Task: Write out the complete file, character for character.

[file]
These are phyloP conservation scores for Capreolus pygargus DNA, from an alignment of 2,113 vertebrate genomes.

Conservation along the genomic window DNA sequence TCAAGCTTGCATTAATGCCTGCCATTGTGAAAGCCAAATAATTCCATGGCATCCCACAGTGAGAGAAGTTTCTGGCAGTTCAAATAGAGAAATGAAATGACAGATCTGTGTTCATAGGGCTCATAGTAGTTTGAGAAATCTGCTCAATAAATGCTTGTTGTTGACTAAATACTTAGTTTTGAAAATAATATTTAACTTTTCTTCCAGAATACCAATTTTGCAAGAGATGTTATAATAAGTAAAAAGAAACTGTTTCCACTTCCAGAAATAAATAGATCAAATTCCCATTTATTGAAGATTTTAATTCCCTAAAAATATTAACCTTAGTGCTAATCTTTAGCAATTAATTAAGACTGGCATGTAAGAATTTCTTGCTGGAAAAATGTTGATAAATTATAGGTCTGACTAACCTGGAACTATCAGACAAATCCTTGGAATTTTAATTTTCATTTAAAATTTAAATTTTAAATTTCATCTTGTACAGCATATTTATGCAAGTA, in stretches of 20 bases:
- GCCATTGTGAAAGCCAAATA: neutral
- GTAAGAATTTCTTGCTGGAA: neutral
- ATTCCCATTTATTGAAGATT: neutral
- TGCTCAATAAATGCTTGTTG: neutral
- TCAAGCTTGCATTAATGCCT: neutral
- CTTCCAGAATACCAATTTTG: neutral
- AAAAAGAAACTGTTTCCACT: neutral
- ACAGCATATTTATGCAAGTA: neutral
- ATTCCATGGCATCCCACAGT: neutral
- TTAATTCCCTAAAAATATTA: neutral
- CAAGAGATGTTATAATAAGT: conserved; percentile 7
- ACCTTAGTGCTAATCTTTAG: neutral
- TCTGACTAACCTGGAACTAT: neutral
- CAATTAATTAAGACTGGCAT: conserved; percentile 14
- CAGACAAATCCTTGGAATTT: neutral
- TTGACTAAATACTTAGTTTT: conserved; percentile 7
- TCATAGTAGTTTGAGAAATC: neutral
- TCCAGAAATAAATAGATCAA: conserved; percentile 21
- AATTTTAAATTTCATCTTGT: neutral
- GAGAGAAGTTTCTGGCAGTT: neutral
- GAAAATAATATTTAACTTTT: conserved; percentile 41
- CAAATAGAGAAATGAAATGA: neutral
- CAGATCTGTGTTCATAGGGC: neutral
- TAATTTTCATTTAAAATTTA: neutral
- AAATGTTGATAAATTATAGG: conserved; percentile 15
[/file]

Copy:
These are phyloP conservation scores for Capreolus pygargus DNA, from an alignment of 2,113 vertebrate genomes.

Conservation along the genomic window DNA sequence TCAAGCTTGCATTAATGCCTGCCATTGTGAAAGCCAAATAATTCCATGGCATCCCACAGTGAGAGAAGTTTCTGGCAGTTCAAATAGAGAAATGAAATGACAGATCTGTGTTCATAGGGCTCATAGTAGTTTGAGAAATCTGCTCAATAAATGCTTGTTGTTGACTAAATACTTAGTTTTGAAAATAATATTTAACTTTTCTTCCAGAATACCAATTTTGCAAGAGATGTTATAATAAGTAAAAAGAAACTGTTTCCACTTCCAGAAATAAATAGATCAAATTCCCATTTATTGAAGATTTTAATTCCCTAAAAATATTAACCTTAGTGCTAATCTTTAGCAATTAATTAAGACTGGCATGTAAGAATTTCTTGCTGGAAAAATGTTGATAAATTATAGGTCTGACTAACCTGGAACTATCAGACAAATCCTTGGAATTTTAATTTTCATTTAAAATTTAAATTTTAAATTTCATCTTGTACAGCATATTTATGCAAGTA, in stretches of 20 bases:
- GCCATTGTGAAAGCCAAATA: neutral
- GTAAGAATTTCTTGCTGGAA: neutral
- ATTCCCATTTATTGAAGATT: neutral
- TGCTCAATAAATGCTTGTTG: neutral
- TCAAGCTTGCATTAATGCCT: neutral
- CTTCCAGAATACCAATTTTG: neutral
- AAAAAGAAACTGTTTCCACT: neutral
- ACAGCATATTTATGCAAGTA: neutral
- ATTCCATGGCATCCCACAGT: neutral
- TTAATTCCCTAAAAATATTA: neutral
- CAAGAGATGTTATAATAAGT: conserved; percentile 7
- ACCTTAGTGCTAATCTTTAG: neutral
- TCTGACTAACCTGGAACTAT: neutral
- CAATTAATTAAGACTGGCAT: conserved; percentile 14
- CAGACAAATCCTTGGAATTT: neutral
- TTGACTAAATACTTAGTTTT: conserved; percentile 7
- TCATAGTAGTTTGAGAAATC: neutral
- TCCAGAAATAAATAGATCAA: conserved; percentile 21
- AATTTTAAATTTCATCTTGT: neutral
- GAGAGAAGTTTCTGGCAGTT: neutral
- GAAAATAATATTTAACTTTT: conserved; percentile 41
- CAAATAGAGAAATGAAATGA: neutral
- CAGATCTGTGTTCATAGGGC: neutral
- TAATTTTCATTTAAAATTTA: neutral
- AAATGTTGATAAATTATAGG: conserved; percentile 15